June 1, 1797
That animal food may alone, if duly persevered in, cure the disease; and such perseverance may probably be of a very limited duration. The Case of Walker shews the effects of the animal food.
Cases of the diabetes mellitus : with the results of the trials of certain acids
Some Remarks on these Communications.
The only circumstances leading to fix on the predisposing causes of the Diabetes Mellitus are contained,
1ft. In Doctor Falconer's letter, where a case of the disease is related, as having apparently been produced by excessive indulgence in spruce beer, to reduce corpulency.
2d. In Doctor Cleghorn's first cafe, where the patient had worked hard while under convalescence from fever.
3d. In the cafe of the Gentleman of 77 years of age, who had been addicted to the use of large quantities of sugar.
4th. In Doctor Gerard's case, the patient had been subject to pyrosis, and liable to much perspiration previous to the diabetic attack
With respect to the treatment of the disease Doctor Duncan found, in one case, fat meats serviceable.
Doctor Falconer recommends the mephitic alkaline water; and from the advantage the Gentleman of 77 derived from Schweppe's soda water, it may be of service. There is no doubt it will relieve the acescency of the stomach. We would prefer the soda water, as we think it may act less on the kidneys than that made with the vegetable alkali.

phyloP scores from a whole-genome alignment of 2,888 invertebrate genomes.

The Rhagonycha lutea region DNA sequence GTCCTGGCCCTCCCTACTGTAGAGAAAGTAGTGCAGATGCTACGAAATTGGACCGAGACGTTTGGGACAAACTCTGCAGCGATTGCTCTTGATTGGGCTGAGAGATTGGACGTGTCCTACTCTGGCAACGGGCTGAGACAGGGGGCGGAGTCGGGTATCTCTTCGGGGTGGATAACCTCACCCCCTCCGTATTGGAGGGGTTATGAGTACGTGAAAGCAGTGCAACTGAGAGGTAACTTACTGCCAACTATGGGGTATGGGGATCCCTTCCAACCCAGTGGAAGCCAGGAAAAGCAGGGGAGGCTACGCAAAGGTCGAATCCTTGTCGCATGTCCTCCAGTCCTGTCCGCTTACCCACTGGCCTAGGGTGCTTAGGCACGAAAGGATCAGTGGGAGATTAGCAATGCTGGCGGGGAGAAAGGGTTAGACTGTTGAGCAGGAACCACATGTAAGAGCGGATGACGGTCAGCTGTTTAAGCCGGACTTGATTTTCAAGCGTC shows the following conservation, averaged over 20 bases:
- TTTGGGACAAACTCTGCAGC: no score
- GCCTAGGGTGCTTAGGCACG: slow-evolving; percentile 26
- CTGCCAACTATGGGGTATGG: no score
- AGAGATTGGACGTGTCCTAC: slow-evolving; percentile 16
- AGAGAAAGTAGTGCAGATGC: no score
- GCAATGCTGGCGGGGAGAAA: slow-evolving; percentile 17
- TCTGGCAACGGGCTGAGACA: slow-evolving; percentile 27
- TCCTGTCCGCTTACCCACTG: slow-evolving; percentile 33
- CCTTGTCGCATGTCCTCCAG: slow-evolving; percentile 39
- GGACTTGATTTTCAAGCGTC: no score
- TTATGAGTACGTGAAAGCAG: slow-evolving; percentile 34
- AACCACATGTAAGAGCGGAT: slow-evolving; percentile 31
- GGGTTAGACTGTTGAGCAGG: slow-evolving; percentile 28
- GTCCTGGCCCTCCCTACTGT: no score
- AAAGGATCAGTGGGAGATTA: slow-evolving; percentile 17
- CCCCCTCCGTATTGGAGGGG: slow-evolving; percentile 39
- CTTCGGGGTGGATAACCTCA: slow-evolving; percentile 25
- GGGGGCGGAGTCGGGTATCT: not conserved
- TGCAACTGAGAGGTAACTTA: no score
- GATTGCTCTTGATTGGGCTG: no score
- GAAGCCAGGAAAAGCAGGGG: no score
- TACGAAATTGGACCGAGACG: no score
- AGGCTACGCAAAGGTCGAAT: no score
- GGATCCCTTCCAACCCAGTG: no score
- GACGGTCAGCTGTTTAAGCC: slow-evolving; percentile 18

Doctor Beddoes mentions a cafe where the Bristol water cured the disease.
Doctor Currie has feen several cases of the disease ; but never saw a case of it with sweet urine cured.
The Case of Walker shews the effects of the animal food. It was begun on the 29th December, when the daily quantity of clear sweet urine amounted to 13 pounds; on the 31 ft day, being two days only, the quantity of the urine was reduced to 5 pounds, and it had acquired a strong urinous smell. The two Cases, treated at Glasgow, by Doctor Cleghorn, shew also the good effects of the animal food, and of the influence of commotions in the bowels on the quantity of the urine.
The Case of the Gentleman of 77, likewise shews the efficacy of animal food ; but the most striking case is that of Clark, as related by Doctor Gerard. This important case points out,
First. That in this disease there is no absorption of fluids by the skin.
Secondly, That animal food may alone, if duly persevered in, cure the disease; and such perseverance may probably be of a very limited duration.